Mean percent soil moisture did not differ significantly between Kinosternon subrubrum ([Mathematical Expression Omitted], SE [+ or -] 0.27%, n = 17) and Pseudemys floridana nests ([Mathematical Expression Omitted], SE [+ or -] 1.31%, n = 6; t = 1.39, P = 0.18). Comparison of sunlight measurements indicated that at 1300 h, ground surfaces above K. subrubrum nests were exposed to approximately half as much sunlight as P. floridana nests [ILLUSTRATION FOR FIGURE 2 OMITTED].


The diel temperature patterns of the shallow Kinosternon subrubrum and deeper Pseudemys floridana nests only partially conformed to the expected patterns based on nest depth. As predicted, the K. subrubrum nests remained generally cooler than P. floridana nests at night. Contrary to our prediction, K. subrurum nest temperatures did not surpass P. floridana nest temperatures during the day. The most likely explanation for this discrepancy is the difference in the amount of sunlight experienced by the nests of each species. We attribute differences in the amount of solar exposure to differences in the amount of vegetative cover at the nest sites selected by each species. Our qualitative observations indicate that P. floridana nested in sparsely vegetated open fields, where exposure to direct sunlight was high. In contrast, K. subrubrum nested in thick vegetation or near the edge of tree lines, where exposure to sunlight was reduced.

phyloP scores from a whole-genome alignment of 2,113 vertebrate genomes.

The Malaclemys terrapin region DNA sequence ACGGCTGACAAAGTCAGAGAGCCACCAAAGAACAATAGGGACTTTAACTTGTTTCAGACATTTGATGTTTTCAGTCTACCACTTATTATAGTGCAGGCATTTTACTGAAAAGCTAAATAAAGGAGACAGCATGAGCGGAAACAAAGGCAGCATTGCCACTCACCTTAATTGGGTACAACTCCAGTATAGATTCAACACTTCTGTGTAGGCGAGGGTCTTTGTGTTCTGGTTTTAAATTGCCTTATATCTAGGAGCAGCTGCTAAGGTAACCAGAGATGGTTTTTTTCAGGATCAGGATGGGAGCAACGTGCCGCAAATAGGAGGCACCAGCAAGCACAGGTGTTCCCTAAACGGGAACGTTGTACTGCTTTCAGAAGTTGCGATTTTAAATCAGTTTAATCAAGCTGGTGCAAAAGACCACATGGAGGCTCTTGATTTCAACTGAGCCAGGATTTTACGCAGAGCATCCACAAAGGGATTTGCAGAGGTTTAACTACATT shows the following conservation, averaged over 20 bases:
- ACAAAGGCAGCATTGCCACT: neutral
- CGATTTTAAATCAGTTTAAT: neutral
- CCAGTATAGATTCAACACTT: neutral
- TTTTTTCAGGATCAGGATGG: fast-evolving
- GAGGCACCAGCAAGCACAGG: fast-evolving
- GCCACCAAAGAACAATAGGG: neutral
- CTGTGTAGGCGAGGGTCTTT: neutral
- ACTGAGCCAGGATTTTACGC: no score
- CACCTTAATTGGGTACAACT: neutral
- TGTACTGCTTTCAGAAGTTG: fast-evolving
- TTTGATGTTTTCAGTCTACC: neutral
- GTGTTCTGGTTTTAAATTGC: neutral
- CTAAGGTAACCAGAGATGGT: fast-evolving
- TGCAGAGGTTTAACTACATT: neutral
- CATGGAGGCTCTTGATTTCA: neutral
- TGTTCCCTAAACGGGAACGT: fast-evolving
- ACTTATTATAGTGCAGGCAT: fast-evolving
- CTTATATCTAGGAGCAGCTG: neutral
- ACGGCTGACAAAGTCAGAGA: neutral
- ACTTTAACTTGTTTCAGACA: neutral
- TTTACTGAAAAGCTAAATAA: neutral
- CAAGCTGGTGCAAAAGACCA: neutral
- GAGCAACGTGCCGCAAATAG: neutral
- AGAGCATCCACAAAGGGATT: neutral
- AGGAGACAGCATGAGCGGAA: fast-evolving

Sustained developmental temperatures of 40 C are probably lethal to developing turtle embryos (Cagle, 1950; Yntema, 1978; Packard et al., 1987). Burger (1976) reported significantly higher mortality in shallow nests of the northern diamondback terrapin (Malaclemys terrapin terrapin) due to exposure to high temperatures. At our study site, we measured temperatures of 40 C in unshaded shallow ([approximately equal to] 5 cm) soils for several hours daily during summer months. Thus, the shallow-nesting Kinosternon subrubrum may require substantial amounts of shade to avoid temperature-related mortality.

Because solar exposure is the abiotic factor that has the greatest influence on temperature at the depths at which these turtles nest (Shul'gin, 1957), it is not surprising that turtles would react to this factor to modify nest temperature regimes. Schwarzkopf and Brooks (1987) also reported the use of solar exposure to modify nest temperature by a northern population of painted turtles (Chrysemys picta). In a Canadian nesting ground that experiences cool ambient temperatures during embryonic development, C. picta chose nest sites that were exposed to significant amounts of sunlight by selecting S-facing slopes with sparse vegetation. Schwarzkopf and Brooks suggest that local climatic conditions influence nest site selection. The results of our study suggest that nest depth is also an important determinant that influences nest site selection in turtles.

Acknowledgments. - We thank T. Tuberville, C. Kean and K. Wilson for field assistance. Constructive comments on earlier drafts of the manuscript were provided by J. W. Gibbons, J. Congdon, R. Kennett, J. Krenz and S. Doody. Research and manuscript preparation were supported by contract DE-AC09-76SR00-819 between the U.S. Department of Energy and the University of Georgia's Savannah River Ecology Laboratory.


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Author:Bodie, J. Russell; Smith, Kelley R.; Burke, Vincent J.
Publication:The American Midland Naturalist
Date:Jul 1, 1996